Continuing the reflection on Cardinal Oscar Rodriguez’ address to the UD Ministry Conference, the Cardinal spoke of the Second Vatican Council as being central to and the driving force behind the renewal of the Church.
Describing the Council as a “grace-filled event,” the Cardinal called it “the central moment of contemporary history.” He said the Council recognized that things had changed, and addressed those changes and how the Church must respond.
Recalling the words of Blessed Pope John XXIII that “The Church of Jesus Christ is the Church of all, but for the undeveloped countries, it is the Church of the poor,” Cardinal Rodriguez reminded us that the Council declared “Christ was sent by the Father to evangelize the poor. Similarly, the church encompasses with her love all those who are afflicted by human misery and recognizes in those who are poor and suffering the image of her Founder.”
Vatican II, the Cardinal explained, “brought an end to the hostilities of the Church with modernity condemned by the First Vatican Council” and acknowledged that the “world is not a place of evil and sin, nor is the Church the only place of goodness and virtue.” The texts of the Council state the Church should “lay down a bridge towards the world,” and “initiate a dialogue with it.”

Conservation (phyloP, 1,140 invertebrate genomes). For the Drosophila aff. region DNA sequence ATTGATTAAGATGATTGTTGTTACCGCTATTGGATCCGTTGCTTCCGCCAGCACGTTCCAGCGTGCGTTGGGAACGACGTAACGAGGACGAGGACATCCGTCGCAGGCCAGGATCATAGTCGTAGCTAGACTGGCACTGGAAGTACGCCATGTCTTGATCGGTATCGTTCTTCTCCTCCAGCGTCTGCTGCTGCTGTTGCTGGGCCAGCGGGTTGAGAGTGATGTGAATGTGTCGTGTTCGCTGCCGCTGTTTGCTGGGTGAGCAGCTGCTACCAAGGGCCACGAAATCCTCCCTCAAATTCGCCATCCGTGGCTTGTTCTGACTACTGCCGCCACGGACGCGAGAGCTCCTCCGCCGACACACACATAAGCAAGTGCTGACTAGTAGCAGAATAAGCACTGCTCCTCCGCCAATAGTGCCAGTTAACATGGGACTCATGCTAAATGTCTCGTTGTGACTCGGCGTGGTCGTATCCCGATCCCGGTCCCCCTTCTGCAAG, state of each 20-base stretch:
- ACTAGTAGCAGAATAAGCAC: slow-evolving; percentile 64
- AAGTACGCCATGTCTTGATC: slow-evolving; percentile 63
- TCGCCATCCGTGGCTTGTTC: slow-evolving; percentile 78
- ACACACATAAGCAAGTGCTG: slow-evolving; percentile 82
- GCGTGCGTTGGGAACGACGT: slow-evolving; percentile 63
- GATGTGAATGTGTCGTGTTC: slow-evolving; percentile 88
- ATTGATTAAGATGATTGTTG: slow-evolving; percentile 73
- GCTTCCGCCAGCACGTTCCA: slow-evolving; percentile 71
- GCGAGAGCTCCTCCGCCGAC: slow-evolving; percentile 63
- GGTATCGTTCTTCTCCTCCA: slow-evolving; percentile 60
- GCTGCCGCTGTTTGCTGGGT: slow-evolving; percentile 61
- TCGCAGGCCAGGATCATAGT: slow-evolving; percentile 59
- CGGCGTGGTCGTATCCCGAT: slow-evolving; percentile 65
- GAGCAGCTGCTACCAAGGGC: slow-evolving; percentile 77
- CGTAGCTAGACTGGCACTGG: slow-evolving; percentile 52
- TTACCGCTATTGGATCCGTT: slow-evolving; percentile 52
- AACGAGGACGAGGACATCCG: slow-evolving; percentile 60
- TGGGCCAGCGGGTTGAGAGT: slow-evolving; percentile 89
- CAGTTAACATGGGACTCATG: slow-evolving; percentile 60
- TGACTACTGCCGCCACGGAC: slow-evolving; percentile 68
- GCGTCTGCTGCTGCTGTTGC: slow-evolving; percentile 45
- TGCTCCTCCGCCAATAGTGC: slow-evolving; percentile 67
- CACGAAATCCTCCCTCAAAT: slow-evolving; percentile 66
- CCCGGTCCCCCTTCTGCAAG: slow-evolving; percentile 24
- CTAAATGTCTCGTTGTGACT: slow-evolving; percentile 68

“The Council,” Cardinal Rodriguez recalled, “opened up with great affection to the world, to science, progress, human values, to the collaboration between science and faith, to respect the autonomy of creation and the rights of reasoning, science and liberty.”
Pope Francis seems committed to the Council principle that the Gospel of Jesus is most effectively proclaimed through engagement with the world, rather than condemnation. History has shown that when the Church loses its missionary spirit and engages in internal competitions that effect is to obscure the Gospel rather than proclaim it.
The Holy Father has called for the Church to be on the periphery. In addressing the Latin American Bishops Conference he said: “I like saying that the position of missionary disciples is not in the center but at the periphery: they live poised towards the peripheries… including the peripheries of eternity, in the encounter with Jesus Christ. In the preaching of the Gospel, to speak of ‘existential peripheries’ decentralizes things; as a rule, we are afraid to leave the center. The missionary disciple is someone ‘off center’: the center is Jesus Christ, who calls us and sends us forth. The disciple is sent to the existential peripheries.”
The concept of the Christian as “missionary disciple” is true to the Catholic tradition that Christianity is more than a personal relationship with God, but a relationship with God that is lived out in a relationship of loving service to others. “We love because he first loved us. If anyone says, “I love God,” but hates his brother, he is a liar; for whoever does not love a brother whom he has seen cannot love God* whom he has not seen.” I John 4:19-20
This post is also available in/Esta entrada también está disponible en: Spanish